The FBI-whose funding depends on its ability to prove that it is protecting the nation from terrorism-often entraps those who working alone, could not have thought of a workable act of terrorism let alone actually carry it through to fruition. As a result the FBI has no qualms about stating that there are terrorists in every state.  When the enemy could be everywhere, it makes sense to want to bomb the shit out of them. And to be fair, the threat is real, in some places more than others. The fact that large scale terrorist attacks in the West are rare, does not nullify the pain and sorrow of those who happened to have lost a loved one due to one. And it is true that hundreds of Westerners have flocked to Syria to join Daesh.

In The Zygon Invasion, the small group of radical Zygons take advantage of their abilities to shape shift to present themselves as family members of the soldiers before slaughtering them.

HITCHLEY’S MUM: Please. 
HITCHLEY: You’re not my mom.
HITCHLEY’S MUM: Oh, God, you’re going to kill me.
HITCHLEY: Mom, please.
HITCHLEY’S MUM: You are. You’re going to kill me. I love you. I forgive you and I love you.
WALSH: Do it!
HITCHLEY: What proof? 
WALSH: Don’t go in there. You’re going to your death! 
WALSH [OC]: Hitchley, kill it.
HITCHLEY: Let’s go. Over and out, ma’am.
The radical Zygons have killed an untold number of people while holding others hostage. The response to destroy them, to wipe them out makes sense in a world where violence is often the measure of whether or not justice is served. But again and again the Doctor keeps on urging the unit and colonel Walsh not to kill, to not participate in a war that the radical Zygons so desperately want. Why? Because meeting the radical Zygons where they are, does nothing to end the bloodshed. It gives them what they want: death, suffering, and destruction.  The radical Zygons believe that they are being oppressed, that all humans are evil traitors who would kill all Zygons if their true forms were revealed. They want Unit and the military to wage war on them because that would force the other Zygons to fight or be killed. In a similar way, Daesh wants the West to respond with more fire power and to refuse to take in the refugees. Why? Because it fits into their narrative of an uncaring West who hates all Muslims.  Just like after 9/11 Bin Laden wanted to provoke a war with the West, and he got it. The fact that he was later killed and al Qaeda virtually destroyed in Afghanistan, has done nothing to slow down its affiliates in other countries and means very little when a new group, like Daesh takes its place.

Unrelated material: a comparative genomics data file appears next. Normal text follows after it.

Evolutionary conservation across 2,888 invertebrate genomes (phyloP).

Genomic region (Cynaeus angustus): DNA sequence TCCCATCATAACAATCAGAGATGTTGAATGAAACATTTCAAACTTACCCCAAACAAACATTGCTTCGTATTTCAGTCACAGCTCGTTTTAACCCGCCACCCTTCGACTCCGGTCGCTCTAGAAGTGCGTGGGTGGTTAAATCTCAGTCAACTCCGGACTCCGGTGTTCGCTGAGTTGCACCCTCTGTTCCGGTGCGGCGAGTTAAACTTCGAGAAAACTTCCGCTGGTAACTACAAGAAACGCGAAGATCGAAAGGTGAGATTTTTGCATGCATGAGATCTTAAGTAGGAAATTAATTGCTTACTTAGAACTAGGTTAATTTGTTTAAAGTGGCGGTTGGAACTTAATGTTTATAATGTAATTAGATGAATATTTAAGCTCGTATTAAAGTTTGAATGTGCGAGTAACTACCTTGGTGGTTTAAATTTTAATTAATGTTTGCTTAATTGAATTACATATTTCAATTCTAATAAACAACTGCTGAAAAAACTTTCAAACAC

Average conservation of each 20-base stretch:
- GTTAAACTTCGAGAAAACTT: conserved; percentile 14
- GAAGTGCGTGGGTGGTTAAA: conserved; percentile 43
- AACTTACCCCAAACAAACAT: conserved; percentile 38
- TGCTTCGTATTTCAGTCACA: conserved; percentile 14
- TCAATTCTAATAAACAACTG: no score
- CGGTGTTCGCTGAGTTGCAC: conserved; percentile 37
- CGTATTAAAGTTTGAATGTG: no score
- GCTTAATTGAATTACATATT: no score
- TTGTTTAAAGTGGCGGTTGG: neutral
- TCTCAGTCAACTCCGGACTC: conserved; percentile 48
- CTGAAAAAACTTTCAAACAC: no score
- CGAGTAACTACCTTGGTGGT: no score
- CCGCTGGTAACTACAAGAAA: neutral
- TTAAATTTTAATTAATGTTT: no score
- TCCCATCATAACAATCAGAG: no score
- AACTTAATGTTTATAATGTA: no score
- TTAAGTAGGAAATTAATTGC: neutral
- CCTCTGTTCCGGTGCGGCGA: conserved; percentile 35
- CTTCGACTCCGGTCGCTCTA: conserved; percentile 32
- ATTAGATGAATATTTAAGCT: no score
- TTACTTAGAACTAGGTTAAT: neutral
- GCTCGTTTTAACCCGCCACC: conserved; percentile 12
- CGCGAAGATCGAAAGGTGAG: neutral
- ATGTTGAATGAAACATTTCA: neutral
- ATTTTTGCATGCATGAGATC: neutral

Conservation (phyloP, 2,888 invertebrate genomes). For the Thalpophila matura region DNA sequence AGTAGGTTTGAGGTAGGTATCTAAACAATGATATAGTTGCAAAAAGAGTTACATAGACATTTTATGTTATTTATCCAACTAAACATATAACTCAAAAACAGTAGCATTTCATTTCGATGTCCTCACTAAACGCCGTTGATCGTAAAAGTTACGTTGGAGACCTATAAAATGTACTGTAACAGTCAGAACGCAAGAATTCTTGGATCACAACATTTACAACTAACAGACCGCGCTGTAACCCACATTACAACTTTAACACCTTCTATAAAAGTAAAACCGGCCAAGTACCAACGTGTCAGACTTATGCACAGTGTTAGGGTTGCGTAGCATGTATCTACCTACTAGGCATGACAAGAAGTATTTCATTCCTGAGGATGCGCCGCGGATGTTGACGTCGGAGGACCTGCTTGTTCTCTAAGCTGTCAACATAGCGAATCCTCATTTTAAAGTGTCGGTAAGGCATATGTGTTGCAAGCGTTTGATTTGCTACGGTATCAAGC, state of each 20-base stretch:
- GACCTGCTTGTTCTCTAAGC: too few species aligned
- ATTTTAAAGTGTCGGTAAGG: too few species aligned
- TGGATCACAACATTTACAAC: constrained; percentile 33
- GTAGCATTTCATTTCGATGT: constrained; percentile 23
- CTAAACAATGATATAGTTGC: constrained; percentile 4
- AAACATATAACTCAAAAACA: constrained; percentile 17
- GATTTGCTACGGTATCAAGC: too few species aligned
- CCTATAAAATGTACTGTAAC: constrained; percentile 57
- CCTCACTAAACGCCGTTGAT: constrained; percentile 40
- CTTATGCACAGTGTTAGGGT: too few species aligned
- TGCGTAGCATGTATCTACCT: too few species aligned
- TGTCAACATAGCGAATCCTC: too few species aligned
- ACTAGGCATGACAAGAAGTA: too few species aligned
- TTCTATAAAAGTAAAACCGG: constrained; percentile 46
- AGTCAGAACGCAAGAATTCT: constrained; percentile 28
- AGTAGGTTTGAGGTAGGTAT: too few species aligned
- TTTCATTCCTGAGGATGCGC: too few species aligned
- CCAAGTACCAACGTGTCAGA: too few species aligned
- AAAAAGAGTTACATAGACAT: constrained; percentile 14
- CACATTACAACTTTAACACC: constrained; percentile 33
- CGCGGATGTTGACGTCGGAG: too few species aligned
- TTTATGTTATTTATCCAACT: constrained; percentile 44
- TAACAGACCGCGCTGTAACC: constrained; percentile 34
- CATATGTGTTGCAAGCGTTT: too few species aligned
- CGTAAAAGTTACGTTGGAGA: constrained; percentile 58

We can’t control the actions of Daesh. But we can at least refuse to provide them with even more fodder to stoke their hatred. We can choose to be better. But the fact of the matter is, we don’t want to be better. Our government leaders do not want to think of a different way to contain Daesh. War is too lucrative. The FBI, CIA, and NSA amongst other agencies have been given substantial cash and legal leeway to do whatever they want. The military has seen its already bloated budget expand and even the so called cuts to their budgets, despite what top commanders say, do not in fact harm the military ability to wage war. In fact, even though we spend the most money of any nation on our military, we are still unable to win the wars we wage in the Middle East. Perhaps, 14 years in, it’s time for a new strategy.

The Girl Who Died

DOCTOR: Yes, I am a false Odin. That’s exactly right, I lied. The big fella in the sky, he lied too. You all know it. Because what’s the one thing that gods never do? Gods never actually show up!